As is often the case, I write a blog on a topic I'm not currently exploring in my research… only to discover that I'm about to delve into the depths of that exact topic for an academic article or presentation.

Only a few weeks ago, I confessed that I had not maintained an active awareness of research on cognitive empathy and business communications. Much business scholarship on empathy studies "normal" (statistically representative and generalizable) groups. Seldom do I stumble upon detailed discussion of autistic traits in the workplace and the challenges those present. Those discussions more frequently appear in psychology journals or publications with a narrow focus on autism.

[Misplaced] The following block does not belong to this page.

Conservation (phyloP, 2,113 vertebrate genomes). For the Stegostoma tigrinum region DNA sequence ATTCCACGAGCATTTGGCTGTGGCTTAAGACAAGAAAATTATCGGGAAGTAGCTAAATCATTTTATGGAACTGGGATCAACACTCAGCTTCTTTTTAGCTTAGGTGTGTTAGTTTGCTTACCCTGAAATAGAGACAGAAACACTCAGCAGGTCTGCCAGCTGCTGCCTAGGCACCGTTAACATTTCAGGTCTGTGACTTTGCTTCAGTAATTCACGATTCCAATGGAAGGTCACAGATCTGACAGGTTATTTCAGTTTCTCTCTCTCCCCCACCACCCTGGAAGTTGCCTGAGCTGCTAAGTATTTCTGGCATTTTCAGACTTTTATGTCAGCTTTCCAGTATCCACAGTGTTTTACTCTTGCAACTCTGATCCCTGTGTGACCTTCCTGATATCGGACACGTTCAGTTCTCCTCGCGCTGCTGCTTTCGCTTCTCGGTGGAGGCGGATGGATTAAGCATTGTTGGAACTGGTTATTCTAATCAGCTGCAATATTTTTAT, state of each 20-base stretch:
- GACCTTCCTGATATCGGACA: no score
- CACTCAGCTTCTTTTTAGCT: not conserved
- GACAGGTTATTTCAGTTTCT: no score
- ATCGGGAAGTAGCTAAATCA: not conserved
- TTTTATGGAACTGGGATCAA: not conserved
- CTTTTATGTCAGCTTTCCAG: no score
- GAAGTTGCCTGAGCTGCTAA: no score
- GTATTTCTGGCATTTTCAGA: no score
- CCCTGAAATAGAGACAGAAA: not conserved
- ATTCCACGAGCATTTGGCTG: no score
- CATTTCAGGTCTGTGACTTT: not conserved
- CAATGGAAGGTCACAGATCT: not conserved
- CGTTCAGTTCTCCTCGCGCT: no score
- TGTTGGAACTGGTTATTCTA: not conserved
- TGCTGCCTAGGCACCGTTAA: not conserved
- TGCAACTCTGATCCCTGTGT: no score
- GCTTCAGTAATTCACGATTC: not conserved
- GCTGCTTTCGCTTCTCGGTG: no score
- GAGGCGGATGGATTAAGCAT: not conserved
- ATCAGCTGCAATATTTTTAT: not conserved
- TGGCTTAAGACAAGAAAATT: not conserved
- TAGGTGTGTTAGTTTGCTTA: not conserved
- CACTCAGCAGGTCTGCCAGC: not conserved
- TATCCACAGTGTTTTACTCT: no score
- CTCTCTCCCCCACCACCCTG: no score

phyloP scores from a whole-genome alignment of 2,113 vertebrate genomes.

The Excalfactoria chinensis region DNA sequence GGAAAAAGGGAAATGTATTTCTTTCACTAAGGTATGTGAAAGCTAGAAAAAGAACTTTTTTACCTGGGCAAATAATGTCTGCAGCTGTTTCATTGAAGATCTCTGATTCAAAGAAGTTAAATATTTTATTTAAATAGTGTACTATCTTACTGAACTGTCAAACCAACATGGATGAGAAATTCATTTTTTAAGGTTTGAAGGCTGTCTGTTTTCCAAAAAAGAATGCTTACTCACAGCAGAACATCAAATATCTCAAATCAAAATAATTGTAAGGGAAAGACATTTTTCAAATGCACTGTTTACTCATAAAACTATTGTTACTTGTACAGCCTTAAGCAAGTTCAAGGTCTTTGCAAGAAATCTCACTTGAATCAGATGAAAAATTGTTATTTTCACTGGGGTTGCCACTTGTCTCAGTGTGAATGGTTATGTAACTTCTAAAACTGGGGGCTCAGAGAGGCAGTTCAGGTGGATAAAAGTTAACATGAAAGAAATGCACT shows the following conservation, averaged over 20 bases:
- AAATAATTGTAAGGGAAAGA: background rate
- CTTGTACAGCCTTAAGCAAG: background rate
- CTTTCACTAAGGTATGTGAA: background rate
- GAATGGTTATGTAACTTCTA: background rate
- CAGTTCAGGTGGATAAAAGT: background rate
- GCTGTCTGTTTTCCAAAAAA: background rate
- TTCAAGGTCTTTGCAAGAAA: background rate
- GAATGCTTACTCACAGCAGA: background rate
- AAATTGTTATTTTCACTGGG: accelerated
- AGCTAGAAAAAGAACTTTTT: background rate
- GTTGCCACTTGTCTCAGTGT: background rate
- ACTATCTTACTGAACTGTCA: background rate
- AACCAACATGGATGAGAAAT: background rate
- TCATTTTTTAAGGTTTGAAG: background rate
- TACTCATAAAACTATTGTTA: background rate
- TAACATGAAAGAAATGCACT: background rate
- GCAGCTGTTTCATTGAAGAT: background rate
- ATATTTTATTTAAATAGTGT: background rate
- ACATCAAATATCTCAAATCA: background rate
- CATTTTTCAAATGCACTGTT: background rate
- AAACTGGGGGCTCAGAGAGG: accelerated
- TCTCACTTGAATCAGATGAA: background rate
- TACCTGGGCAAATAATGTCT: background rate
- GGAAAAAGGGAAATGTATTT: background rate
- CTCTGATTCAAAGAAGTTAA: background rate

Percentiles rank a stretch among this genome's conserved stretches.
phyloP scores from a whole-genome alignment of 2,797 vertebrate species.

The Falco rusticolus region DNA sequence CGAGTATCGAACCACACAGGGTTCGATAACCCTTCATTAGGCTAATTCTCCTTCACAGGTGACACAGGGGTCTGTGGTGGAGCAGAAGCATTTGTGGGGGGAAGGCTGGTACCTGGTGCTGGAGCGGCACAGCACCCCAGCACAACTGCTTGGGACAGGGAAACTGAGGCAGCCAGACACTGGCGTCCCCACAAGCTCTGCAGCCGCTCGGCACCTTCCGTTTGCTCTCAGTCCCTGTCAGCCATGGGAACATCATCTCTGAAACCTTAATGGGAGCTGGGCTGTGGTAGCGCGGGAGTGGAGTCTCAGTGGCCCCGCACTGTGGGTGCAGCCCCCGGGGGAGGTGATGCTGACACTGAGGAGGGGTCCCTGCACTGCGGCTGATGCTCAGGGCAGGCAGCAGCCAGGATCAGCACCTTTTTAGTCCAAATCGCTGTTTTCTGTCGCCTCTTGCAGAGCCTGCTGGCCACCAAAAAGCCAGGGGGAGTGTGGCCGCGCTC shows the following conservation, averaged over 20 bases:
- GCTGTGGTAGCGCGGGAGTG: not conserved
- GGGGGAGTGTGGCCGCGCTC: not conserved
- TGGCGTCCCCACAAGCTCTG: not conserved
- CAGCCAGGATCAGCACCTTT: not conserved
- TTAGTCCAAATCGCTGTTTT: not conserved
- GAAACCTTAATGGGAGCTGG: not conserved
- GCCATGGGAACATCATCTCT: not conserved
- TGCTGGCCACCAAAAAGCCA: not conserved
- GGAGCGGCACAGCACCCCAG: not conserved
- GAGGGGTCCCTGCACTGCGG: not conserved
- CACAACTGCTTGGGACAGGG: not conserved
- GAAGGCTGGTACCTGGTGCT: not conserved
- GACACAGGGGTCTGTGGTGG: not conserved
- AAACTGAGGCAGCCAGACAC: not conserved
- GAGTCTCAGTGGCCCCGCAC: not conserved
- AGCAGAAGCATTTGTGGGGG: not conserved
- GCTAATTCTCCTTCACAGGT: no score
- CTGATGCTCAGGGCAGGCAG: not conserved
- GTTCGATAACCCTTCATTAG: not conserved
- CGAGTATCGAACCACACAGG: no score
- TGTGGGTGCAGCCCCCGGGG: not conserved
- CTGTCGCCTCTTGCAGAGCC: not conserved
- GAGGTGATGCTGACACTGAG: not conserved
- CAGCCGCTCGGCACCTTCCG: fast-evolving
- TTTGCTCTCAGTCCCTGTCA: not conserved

Having acknowledged my lack of awareness, being steeped in the rhetoric of economics for a potential book project, today I stumbled right back into autism while preparing for an academic presentation. 
My Carnegie Mellon University colleague Anita Woolley, along withThomas W. Malone (MIT) an…

Writing and Cognitive Empathy

Since completing my doctorate, I haven't had a compelling reason to read much about the psychology of autism.

When I read scholarly articles in psychology, they tend to be connected to economics or politics. You might imagine that economics and policy, so connected to rhetoric and persuasion, would delve into empathy with some depth, but most behavioral economics I read is macro in nature. Even psychology texts about business, including suggestions that traits of sociopathy are common in banking, don't discuss types of empathy in great detail.